AFRICA CLIMATE WEEK 2019: ROLE OF FINANCE FOR FARMERS

Climate change is perhaps the most serious environmental threat to the fight against hunger, malnutrition, disease and poverty in Africa, mainly through its impact on agricultural productivity. This presentation focuses on farmers’ climate smart/ resilient good practices (including pastoralists, fishers, aquaculture, and tree dependent communities’) adaptation to climate change by smallholder farmers. Taking actions to reduce their vulnerabilities and climate risks at farm and ecosystem levels in Ghana. Inputs will be based on experiences dealing with smallholder farmers currently in my role as Team Lead for Nocofio and overall for the past 7 years.

Nocofio provides a platform where individuals can invest in farm units. Solving a challenge of access to funds for smallholder farmers to expand their farms. We also aim to collect data and build a credit score for these farmers so they can access loans from commercial banks. Through the platform, investors get to monitor the progress of the farms.

For this event, I would like to drive home a triangle of Human survival, environmental sustainability and the finance that underpins it all. In this triangle these three elements are integrated, working in synergy and being beneficial for all mankind presently and in the future.

Rural population produce more than 60% of the food we eat in Ghana and this statistics is the same for most parts of Africa. However, these farmers face a lot of challenges, they are poor, face malnutrition and lack access to finance. These individuals are unbanked and the work we do at Nocofio is leveraging on the potential for digital financial services to change this. A typical example is the introduction of Mobile Wallets and how it is affecting money transactions. Financial technology is generating new ways to target, price credit and spread risk to expand agricultural productivity.

The finance sector has a key role to play in allowing agriculture to contribute to economic growth and poverty reduction. However, for most smallholder farmers in Africa, many obstacles are not technological, it is about survival. Are they making enough to feed themselves and their families? Strategically looking at policies and investments that can improve and optimize outcomes for agricultural livelihoods is what we target with our solution.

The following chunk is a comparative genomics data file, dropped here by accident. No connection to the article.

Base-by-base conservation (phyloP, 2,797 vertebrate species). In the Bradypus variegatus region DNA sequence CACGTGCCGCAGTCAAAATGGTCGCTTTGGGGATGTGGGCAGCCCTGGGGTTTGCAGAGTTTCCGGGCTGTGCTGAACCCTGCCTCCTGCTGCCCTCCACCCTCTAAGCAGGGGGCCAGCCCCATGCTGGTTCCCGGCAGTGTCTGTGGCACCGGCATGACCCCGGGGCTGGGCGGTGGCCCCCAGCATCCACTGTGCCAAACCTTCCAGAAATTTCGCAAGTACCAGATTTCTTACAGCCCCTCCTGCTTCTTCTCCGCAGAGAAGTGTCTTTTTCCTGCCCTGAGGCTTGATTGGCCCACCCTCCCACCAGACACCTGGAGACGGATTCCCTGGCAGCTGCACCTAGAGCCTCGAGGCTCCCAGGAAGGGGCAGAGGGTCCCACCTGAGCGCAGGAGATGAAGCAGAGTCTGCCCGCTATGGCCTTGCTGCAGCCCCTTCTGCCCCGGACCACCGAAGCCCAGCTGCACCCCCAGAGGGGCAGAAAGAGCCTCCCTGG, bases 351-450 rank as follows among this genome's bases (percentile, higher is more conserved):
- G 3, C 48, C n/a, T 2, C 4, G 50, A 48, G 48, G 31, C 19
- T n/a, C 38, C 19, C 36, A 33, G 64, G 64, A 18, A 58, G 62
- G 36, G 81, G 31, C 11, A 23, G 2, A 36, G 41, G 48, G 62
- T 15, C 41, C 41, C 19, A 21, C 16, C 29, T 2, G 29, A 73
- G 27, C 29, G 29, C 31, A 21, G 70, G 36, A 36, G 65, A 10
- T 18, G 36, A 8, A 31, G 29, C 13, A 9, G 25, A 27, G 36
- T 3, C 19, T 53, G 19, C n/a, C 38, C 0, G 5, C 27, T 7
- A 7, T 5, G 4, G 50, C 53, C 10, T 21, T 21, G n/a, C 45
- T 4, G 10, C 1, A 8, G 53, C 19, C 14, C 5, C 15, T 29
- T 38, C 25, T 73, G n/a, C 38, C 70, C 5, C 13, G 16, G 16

Akwasi making a point at the Africa Climate Week, AICC – Accra

It is possible for agriculture to provide part of the solution to climate issues. In order for this to happen, smallholders, the custodians of our agriculture and food systems, need to be supported in the investment decisions they make. Smallholder farmers increase yields and incomes through improved agricultural practices, often while also sequestering carbon and/or decreasing greenhouse gas emissions. When given the funds and necessary training, our farmers will be the heroes. In an ex-ante analysis of activities in IFAD’s 2011-2014 portfolio using the Climate-Smart Agriculture Compendium scientists found that the following practices contribute to climate change mitigation: promoting agroforestry, use of organic fertilizers and green manures, periodic drainage of rice paddies and pasture management. Synthetic fertilizers also have mitigation potential through soil carbon sequestration, though they increase nitrous oxide emissions

Current agricultural investment flows are insufficient to adequately finance sustainable agricultural development. The main sources of agricultural investment finance are the farmers, herders, fishers and foresters themselves. Before Artificial intelligence (AI) was improved, the inadequate data made it impossible to provide solutions. So with AI just it’s like a baby with a brain but it doesn’t understand that when you put your hand in fire it will burn you. Till there is enough data and information to process it, the brain is not put to use. By collecting enough useful data, Nocofio will provide credit scoring services for farmers to access funds from corporate financial bodies.

I ask these questions to conclude, how do we make Climate-smart agriculture solutions financially viable for the farmer to adopt? How do we increase funding for farmer? Using technology which will benefit both the investor and the farmer. This is the position for Nocofio. Also, we need to scale practices that will prepare smallholder farmers to have a food secure, resilient and low emissions future all whiles making money and being profitable. It is important to note that investments made in the agriculture sector are intended to achieve multiple objectives, such as agricultural growth for food security, poverty reduction and economic development.

“Connecting Finance With Farmers”

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